UK terrorist who’s unwanted at home completes jail term

Tuesday, November 24th, 2020 00:00 |
Jermaine Grant in police custody. Photo/Courtesy

A solitary confinement room on block E at the Shimo La Tewa Maximum G.K prison has played host to a prisoner who has not interacted with the outside world for over a decade.

And in the next few days, Jermaine John Grant, who has been labelled “a high-risk terror suspect”, will be walking from prison a free man after completing his sentence.

While where he will call home is not certain yet, Kenyan authorities are working around the clock with the UK government to ensure he is repatriated.

However, during the trial the UK authorities wanted him jailed in Kenya longer.

But at the prison, his name evokes fear, despite his charming smile and relaxed demeanour.

Prison warders at the institution, which had become Grant’s home for over 10 years, say those who guard him are wary of him.

“He is an intelligent man and can easily land you into trouble if you are assigned to guard him, though he keeps to himself most of the time. He is always alert.

He only speaks to guards assigned to him and only when he wants to. He is always jovial and at ease.

He refers to us as his brothers,” said a guard who requested anonymity because he is not authorised to speak to the press. 

When he was first arrested in 2010, a trial court acquitted him of trying to obtain Kenyan citizenship illegally.

The State, however, appealed the ruling and the matter went to the High Court.

The case was heard for three years and in December 2015, High Court Judge Martin Muya convicted him and sentenced him to a nine-year jail term for being in the country illegally and trying to acquire Kenyan citizenship.

In May 2019, Grant was further sentenced to four years for being in possession of explosives and planning a terror attack.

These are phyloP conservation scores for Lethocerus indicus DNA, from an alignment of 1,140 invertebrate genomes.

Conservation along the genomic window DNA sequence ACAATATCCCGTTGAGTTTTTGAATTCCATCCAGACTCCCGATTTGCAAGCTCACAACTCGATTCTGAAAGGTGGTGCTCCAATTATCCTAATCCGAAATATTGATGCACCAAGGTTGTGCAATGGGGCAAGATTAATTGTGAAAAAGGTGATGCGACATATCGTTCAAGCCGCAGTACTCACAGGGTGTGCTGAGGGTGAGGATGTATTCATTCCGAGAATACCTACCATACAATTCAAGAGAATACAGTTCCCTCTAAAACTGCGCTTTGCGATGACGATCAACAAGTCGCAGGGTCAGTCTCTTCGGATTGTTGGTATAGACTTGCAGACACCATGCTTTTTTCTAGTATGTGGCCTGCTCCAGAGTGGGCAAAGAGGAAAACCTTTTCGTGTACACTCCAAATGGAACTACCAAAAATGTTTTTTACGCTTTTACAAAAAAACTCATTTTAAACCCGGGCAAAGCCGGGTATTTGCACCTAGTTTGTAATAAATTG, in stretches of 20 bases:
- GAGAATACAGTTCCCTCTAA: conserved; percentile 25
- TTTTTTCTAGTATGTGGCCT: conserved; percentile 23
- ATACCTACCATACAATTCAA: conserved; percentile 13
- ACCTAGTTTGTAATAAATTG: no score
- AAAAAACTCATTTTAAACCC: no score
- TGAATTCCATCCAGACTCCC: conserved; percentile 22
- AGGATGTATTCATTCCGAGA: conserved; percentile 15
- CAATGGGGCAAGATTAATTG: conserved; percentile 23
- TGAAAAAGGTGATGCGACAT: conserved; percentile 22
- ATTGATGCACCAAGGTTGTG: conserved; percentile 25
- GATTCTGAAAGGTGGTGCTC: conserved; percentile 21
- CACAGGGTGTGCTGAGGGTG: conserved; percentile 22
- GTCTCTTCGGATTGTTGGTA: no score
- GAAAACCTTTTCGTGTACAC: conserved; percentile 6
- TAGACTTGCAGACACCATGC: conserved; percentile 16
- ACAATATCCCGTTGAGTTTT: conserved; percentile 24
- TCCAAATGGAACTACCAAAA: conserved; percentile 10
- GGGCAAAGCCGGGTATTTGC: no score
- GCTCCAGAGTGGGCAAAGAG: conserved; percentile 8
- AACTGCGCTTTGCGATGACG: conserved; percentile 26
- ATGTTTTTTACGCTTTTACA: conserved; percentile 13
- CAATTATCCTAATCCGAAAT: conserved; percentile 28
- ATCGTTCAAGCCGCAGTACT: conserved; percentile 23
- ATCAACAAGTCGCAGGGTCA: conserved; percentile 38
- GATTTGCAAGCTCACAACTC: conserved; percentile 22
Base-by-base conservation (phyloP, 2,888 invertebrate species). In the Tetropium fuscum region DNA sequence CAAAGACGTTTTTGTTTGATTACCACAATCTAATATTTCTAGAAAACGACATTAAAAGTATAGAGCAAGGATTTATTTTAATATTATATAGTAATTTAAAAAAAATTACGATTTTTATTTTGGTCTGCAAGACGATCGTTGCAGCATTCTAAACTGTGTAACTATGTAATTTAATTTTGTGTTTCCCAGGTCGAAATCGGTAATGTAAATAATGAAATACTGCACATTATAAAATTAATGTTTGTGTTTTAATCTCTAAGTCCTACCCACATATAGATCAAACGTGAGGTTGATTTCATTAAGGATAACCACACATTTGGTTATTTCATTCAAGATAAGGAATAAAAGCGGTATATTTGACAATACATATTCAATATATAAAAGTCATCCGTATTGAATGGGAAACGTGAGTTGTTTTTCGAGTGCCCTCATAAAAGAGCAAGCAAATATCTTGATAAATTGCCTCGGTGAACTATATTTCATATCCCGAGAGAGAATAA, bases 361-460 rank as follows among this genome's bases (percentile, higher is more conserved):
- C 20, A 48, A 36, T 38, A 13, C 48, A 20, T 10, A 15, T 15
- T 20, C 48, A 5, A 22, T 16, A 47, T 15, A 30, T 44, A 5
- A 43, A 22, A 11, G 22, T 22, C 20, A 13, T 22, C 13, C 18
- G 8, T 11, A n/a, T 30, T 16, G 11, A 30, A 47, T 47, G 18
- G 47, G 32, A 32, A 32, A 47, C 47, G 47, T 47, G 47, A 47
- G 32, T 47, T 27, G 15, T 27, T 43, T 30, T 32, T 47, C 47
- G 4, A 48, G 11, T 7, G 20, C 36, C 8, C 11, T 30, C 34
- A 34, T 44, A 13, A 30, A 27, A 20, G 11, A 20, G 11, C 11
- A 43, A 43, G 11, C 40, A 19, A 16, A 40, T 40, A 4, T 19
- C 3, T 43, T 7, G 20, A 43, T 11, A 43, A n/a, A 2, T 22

However, Chief Magistrate Evans Makori noted that Grant had spent many years in jail and no report was tabled in court indicating the time he had spent in jail therefore ordered that the second sentence be served concurrently with the first one.

Authorities at the institution have devised a way of keeping Grant busy as he awaits the completion of his term.

“The Muslim convert loves reading the Qoran, praying and reading newspapers to keep in touch with the outside world.

Since he cannot do menial jobs such as farming and carpentry, he is never allowed to leave his cell,” said the guard.

His stay at Shimo La Tewa has not been easy to the prison authorities since he has to be assigned an unspecified number of guards to watch over him day and night.

“The number of guards he is assigned is never disclosed to anyone since he is believed to be a high-risk terror suspect,” said a guard.

Grant dislikes the high-risk terror convict tag and has been rebellious as a result.

“However, nowadays he easily gets along with any guard assigned to him, unlike in the past when he would scream whenever the door to his cell in block E was opened,” said another guard.